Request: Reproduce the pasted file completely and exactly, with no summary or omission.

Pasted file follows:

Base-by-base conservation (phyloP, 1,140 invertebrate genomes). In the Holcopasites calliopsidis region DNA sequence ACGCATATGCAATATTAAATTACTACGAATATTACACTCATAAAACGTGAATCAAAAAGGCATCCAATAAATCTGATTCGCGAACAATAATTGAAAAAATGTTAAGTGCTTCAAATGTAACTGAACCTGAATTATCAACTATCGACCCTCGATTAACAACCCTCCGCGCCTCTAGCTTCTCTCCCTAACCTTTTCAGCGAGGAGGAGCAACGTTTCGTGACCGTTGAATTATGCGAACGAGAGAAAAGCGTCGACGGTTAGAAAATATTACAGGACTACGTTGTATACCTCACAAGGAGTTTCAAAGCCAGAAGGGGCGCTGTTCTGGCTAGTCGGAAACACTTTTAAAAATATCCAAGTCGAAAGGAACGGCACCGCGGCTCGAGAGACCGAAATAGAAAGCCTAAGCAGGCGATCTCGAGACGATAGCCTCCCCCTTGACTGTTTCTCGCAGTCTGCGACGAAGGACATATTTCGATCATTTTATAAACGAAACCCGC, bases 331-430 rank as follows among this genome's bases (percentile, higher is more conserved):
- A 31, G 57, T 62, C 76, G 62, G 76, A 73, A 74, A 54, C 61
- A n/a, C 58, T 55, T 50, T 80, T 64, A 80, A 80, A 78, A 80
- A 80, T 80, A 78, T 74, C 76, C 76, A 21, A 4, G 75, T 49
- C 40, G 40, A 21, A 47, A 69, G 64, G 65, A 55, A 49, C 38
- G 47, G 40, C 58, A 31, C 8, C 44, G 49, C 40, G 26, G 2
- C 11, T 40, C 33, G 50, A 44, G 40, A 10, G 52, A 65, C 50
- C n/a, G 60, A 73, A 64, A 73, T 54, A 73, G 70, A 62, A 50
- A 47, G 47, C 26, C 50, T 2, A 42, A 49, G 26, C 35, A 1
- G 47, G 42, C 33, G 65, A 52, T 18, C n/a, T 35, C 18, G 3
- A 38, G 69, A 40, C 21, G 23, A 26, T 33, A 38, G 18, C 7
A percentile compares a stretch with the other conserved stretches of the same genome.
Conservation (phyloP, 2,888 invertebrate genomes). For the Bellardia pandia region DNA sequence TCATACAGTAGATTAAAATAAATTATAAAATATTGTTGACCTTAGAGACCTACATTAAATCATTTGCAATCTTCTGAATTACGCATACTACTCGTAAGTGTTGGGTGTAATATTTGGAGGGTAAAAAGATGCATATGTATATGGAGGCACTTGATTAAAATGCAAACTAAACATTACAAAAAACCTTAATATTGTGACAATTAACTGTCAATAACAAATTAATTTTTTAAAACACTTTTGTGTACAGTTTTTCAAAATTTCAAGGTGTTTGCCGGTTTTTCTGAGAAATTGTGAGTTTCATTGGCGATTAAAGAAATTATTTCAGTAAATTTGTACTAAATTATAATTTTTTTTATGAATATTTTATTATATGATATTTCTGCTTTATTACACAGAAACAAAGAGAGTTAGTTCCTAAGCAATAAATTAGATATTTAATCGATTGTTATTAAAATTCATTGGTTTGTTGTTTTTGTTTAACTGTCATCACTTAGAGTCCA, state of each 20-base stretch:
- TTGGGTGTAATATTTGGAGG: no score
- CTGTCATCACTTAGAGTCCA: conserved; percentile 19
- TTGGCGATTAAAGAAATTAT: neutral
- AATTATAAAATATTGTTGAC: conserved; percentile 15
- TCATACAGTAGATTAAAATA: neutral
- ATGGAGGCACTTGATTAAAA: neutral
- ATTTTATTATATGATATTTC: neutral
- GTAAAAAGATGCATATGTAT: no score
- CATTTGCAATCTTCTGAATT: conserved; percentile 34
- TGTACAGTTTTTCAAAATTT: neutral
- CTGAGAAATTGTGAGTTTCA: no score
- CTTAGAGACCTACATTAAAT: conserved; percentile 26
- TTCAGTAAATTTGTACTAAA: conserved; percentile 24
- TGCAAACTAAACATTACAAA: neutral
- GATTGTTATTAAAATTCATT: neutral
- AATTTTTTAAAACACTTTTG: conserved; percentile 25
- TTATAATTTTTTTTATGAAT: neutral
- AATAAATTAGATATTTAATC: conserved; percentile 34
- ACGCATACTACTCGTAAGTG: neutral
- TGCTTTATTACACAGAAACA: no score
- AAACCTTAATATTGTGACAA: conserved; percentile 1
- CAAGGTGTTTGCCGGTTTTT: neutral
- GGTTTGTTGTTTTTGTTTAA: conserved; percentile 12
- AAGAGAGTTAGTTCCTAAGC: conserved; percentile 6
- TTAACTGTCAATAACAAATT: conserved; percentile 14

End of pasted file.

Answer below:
Base-by-base conservation (phyloP, 1,140 invertebrate genomes). In the Holcopasites calliopsidis region DNA sequence ACGCATATGCAATATTAAATTACTACGAATATTACACTCATAAAACGTGAATCAAAAAGGCATCCAATAAATCTGATTCGCGAACAATAATTGAAAAAATGTTAAGTGCTTCAAATGTAACTGAACCTGAATTATCAACTATCGACCCTCGATTAACAACCCTCCGCGCCTCTAGCTTCTCTCCCTAACCTTTTCAGCGAGGAGGAGCAACGTTTCGTGACCGTTGAATTATGCGAACGAGAGAAAAGCGTCGACGGTTAGAAAATATTACAGGACTACGTTGTATACCTCACAAGGAGTTTCAAAGCCAGAAGGGGCGCTGTTCTGGCTAGTCGGAAACACTTTTAAAAATATCCAAGTCGAAAGGAACGGCACCGCGGCTCGAGAGACCGAAATAGAAAGCCTAAGCAGGCGATCTCGAGACGATAGCCTCCCCCTTGACTGTTTCTCGCAGTCTGCGACGAAGGACATATTTCGATCATTTTATAAACGAAACCCGC, bases 331-430 rank as follows among this genome's bases (percentile, higher is more conserved):
- A 31, G 57, T 62, C 76, G 62, G 76, A 73, A 74, A 54, C 61
- A n/a, C 58, T 55, T 50, T 80, T 64, A 80, A 80, A 78, A 80
- A 80, T 80, A 78, T 74, C 76, C 76, A 21, A 4, G 75, T 49
- C 40, G 40, A 21, A 47, A 69, G 64, G 65, A 55, A 49, C 38
- G 47, G 40, C 58, A 31, C 8, C 44, G 49, C 40, G 26, G 2
- C 11, T 40, C 33, G 50, A 44, G 40, A 10, G 52, A 65, C 50
- C n/a, G 60, A 73, A 64, A 73, T 54, A 73, G 70, A 62, A 50
- A 47, G 47, C 26, C 50, T 2, A 42, A 49, G 26, C 35, A 1
- G 47, G 42, C 33, G 65, A 52, T 18, C n/a, T 35, C 18, G 3
- A 38, G 69, A 40, C 21, G 23, A 26, T 33, A 38, G 18, C 7
A percentile compares a stretch with the other conserved stretches of the same genome.
Conservation (phyloP, 2,888 invertebrate genomes). For the Bellardia pandia region DNA sequence TCATACAGTAGATTAAAATAAATTATAAAATATTGTTGACCTTAGAGACCTACATTAAATCATTTGCAATCTTCTGAATTACGCATACTACTCGTAAGTGTTGGGTGTAATATTTGGAGGGTAAAAAGATGCATATGTATATGGAGGCACTTGATTAAAATGCAAACTAAACATTACAAAAAACCTTAATATTGTGACAATTAACTGTCAATAACAAATTAATTTTTTAAAACACTTTTGTGTACAGTTTTTCAAAATTTCAAGGTGTTTGCCGGTTTTTCTGAGAAATTGTGAGTTTCATTGGCGATTAAAGAAATTATTTCAGTAAATTTGTACTAAATTATAATTTTTTTTATGAATATTTTATTATATGATATTTCTGCTTTATTACACAGAAACAAAGAGAGTTAGTTCCTAAGCAATAAATTAGATATTTAATCGATTGTTATTAAAATTCATTGGTTTGTTGTTTTTGTTTAACTGTCATCACTTAGAGTCCA, state of each 20-base stretch:
- TTGGGTGTAATATTTGGAGG: no score
- CTGTCATCACTTAGAGTCCA: conserved; percentile 19
- TTGGCGATTAAAGAAATTAT: neutral
- AATTATAAAATATTGTTGAC: conserved; percentile 15
- TCATACAGTAGATTAAAATA: neutral
- ATGGAGGCACTTGATTAAAA: neutral
- ATTTTATTATATGATATTTC: neutral
- GTAAAAAGATGCATATGTAT: no score
- CATTTGCAATCTTCTGAATT: conserved; percentile 34
- TGTACAGTTTTTCAAAATTT: neutral
- CTGAGAAATTGTGAGTTTCA: no score
- CTTAGAGACCTACATTAAAT: conserved; percentile 26
- TTCAGTAAATTTGTACTAAA: conserved; percentile 24
- TGCAAACTAAACATTACAAA: neutral
- GATTGTTATTAAAATTCATT: neutral
- AATTTTTTAAAACACTTTTG: conserved; percentile 25
- TTATAATTTTTTTTATGAAT: neutral
- AATAAATTAGATATTTAATC: conserved; percentile 34
- ACGCATACTACTCGTAAGTG: neutral
- TGCTTTATTACACAGAAACA: no score
- AAACCTTAATATTGTGACAA: conserved; percentile 1
- CAAGGTGTTTGCCGGTTTTT: neutral
- GGTTTGTTGTTTTTGTTTAA: conserved; percentile 12
- AAGAGAGTTAGTTCCTAAGC: conserved; percentile 6
- TTAACTGTCAATAACAAATT: conserved; percentile 14